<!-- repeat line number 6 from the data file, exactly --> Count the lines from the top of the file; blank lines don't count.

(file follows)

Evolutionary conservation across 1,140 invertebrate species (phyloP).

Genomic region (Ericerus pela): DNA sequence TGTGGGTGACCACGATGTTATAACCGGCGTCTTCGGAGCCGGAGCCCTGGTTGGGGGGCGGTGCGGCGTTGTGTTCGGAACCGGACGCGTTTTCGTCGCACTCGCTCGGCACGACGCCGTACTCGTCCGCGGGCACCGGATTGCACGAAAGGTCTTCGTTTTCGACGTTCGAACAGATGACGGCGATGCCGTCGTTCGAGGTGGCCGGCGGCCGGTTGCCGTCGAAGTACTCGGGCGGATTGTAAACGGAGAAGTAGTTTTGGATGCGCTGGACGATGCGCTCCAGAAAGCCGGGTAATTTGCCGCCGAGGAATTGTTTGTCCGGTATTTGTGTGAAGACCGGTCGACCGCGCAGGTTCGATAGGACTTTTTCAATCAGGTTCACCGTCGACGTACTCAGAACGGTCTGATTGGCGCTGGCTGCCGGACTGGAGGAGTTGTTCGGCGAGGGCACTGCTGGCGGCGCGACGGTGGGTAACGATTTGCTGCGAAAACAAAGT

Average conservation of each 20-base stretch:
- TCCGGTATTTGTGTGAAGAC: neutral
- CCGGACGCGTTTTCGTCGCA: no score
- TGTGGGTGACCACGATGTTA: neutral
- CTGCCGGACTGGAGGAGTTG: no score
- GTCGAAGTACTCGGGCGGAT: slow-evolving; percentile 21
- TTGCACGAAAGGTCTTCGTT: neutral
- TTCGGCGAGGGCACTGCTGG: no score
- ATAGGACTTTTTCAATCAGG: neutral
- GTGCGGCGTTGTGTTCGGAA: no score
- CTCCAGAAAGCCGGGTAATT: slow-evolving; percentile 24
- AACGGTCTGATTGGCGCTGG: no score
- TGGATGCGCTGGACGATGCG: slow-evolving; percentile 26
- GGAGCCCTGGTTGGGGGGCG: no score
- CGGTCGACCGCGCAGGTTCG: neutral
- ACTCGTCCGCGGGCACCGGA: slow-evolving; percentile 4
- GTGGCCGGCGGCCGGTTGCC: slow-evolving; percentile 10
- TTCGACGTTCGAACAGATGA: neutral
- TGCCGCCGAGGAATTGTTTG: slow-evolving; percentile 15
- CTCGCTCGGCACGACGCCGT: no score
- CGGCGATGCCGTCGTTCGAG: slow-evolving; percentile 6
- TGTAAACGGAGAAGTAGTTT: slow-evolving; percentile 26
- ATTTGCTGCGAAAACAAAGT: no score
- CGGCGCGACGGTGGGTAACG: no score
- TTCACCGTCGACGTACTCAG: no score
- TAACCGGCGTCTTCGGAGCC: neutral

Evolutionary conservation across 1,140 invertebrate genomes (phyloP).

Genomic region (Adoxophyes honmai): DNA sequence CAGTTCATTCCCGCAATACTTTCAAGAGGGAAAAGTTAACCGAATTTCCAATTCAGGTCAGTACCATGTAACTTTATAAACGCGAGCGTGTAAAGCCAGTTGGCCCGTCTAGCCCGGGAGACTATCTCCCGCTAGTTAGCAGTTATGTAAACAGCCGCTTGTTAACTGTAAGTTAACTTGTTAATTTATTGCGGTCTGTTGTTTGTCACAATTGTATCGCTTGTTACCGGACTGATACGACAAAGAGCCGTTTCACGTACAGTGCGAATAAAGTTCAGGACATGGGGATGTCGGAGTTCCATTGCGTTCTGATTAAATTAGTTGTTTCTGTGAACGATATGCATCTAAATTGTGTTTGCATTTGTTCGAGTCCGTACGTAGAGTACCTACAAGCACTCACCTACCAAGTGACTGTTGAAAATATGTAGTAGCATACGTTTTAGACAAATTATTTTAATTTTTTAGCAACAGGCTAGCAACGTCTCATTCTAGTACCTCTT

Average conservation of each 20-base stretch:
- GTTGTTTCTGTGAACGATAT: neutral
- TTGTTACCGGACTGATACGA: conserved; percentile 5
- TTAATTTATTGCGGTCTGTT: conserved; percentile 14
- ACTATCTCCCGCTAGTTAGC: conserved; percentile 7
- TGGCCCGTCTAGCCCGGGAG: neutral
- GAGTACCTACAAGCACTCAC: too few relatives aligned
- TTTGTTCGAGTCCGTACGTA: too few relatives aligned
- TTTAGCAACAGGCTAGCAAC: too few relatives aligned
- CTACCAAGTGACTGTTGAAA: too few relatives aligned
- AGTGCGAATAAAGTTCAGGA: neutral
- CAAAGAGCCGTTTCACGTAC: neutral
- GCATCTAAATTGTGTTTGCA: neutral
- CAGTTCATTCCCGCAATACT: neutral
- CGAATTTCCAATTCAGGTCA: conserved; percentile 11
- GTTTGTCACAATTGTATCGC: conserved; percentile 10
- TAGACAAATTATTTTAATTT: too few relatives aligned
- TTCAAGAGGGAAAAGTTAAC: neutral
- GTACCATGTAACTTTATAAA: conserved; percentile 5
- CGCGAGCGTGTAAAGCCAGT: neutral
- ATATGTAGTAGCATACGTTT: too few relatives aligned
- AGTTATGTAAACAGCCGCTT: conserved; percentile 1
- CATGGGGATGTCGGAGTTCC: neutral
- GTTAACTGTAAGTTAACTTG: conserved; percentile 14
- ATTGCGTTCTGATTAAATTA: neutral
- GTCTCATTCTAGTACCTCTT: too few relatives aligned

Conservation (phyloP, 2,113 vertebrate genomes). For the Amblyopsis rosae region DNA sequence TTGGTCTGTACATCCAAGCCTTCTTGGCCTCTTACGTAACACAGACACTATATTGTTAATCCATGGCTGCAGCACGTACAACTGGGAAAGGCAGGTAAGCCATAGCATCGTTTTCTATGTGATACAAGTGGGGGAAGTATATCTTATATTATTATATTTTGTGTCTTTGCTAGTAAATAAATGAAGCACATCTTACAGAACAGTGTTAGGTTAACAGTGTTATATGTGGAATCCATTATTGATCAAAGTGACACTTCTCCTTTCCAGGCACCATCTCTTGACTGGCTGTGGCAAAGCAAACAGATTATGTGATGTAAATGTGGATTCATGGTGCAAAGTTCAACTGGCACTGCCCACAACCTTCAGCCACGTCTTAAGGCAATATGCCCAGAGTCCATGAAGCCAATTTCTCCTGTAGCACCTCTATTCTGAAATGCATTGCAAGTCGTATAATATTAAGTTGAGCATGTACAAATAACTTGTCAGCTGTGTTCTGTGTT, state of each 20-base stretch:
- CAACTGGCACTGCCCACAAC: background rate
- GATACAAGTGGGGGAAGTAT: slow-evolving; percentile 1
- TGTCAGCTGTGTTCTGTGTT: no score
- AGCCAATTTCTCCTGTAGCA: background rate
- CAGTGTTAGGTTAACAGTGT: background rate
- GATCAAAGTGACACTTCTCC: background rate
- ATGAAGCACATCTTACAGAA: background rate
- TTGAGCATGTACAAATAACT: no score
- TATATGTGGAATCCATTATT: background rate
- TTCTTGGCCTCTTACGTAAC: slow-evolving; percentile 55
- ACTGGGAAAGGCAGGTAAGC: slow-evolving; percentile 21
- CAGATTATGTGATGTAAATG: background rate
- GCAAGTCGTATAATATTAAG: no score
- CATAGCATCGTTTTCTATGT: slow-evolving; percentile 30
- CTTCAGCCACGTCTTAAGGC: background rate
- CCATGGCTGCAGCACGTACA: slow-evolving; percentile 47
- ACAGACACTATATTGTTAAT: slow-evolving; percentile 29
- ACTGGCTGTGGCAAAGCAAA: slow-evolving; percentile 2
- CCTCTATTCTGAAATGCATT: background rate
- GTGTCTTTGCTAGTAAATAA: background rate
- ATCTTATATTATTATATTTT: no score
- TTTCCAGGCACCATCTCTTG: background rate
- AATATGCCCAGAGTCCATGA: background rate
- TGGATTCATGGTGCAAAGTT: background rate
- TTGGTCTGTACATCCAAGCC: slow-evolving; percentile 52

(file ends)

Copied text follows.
- TGTGGGTGACCACGATGTTA: neutral